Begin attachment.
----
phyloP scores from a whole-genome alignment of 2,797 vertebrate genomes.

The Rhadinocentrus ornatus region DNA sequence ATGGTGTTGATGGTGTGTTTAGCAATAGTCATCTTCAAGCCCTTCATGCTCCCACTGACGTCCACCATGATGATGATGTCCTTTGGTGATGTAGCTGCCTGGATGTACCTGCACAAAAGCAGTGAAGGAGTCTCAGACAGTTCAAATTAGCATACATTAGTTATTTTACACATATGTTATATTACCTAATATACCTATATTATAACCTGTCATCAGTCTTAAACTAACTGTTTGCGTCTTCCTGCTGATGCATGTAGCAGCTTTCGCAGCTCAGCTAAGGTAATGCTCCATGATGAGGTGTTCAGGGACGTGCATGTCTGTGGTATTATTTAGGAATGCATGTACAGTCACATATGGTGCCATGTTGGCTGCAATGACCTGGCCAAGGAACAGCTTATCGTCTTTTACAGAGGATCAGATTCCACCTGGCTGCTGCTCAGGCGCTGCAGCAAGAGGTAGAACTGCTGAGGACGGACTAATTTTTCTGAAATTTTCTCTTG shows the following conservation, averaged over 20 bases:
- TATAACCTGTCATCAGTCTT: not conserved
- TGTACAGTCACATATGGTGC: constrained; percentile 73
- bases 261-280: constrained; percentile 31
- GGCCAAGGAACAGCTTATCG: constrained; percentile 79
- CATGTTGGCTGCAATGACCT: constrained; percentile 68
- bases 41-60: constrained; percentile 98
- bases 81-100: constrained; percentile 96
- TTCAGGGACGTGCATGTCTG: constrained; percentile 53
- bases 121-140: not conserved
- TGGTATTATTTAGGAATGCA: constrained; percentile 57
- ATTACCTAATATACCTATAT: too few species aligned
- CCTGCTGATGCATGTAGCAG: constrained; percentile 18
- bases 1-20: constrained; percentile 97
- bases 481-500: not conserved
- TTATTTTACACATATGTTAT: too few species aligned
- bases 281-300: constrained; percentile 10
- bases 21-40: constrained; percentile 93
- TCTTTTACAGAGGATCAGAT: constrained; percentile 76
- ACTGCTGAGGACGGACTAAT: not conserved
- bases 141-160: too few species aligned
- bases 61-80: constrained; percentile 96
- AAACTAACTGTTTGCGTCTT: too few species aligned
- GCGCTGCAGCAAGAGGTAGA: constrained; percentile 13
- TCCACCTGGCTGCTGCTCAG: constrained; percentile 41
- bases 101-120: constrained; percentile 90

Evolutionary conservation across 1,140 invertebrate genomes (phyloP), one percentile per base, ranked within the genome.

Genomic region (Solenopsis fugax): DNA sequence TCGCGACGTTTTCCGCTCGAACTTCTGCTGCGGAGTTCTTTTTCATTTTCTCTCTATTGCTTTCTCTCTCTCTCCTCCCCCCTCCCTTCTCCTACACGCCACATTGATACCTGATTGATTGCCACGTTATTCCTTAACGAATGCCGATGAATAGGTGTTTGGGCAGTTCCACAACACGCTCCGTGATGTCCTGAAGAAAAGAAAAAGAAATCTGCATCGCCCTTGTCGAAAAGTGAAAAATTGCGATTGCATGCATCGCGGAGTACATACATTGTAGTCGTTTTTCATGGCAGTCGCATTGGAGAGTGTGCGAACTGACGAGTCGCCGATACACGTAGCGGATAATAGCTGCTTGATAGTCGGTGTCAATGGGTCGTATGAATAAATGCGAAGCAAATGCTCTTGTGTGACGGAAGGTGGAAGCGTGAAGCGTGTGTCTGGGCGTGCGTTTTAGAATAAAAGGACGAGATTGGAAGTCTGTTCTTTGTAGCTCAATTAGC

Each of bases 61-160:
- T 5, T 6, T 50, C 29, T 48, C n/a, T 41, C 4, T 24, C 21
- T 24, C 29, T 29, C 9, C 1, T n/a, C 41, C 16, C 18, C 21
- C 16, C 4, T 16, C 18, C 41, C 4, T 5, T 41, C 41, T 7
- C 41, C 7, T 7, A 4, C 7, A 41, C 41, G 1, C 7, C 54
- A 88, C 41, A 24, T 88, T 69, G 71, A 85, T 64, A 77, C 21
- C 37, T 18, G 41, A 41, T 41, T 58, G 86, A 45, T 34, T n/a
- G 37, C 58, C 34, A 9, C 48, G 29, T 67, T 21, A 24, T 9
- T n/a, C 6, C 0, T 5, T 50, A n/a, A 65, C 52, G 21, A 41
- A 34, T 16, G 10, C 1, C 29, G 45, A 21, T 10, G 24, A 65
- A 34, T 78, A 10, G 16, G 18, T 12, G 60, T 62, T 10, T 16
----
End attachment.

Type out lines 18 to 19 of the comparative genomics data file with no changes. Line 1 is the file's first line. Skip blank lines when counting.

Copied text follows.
- bases 281-300: constrained; percentile 10
- bases 21-40: constrained; percentile 93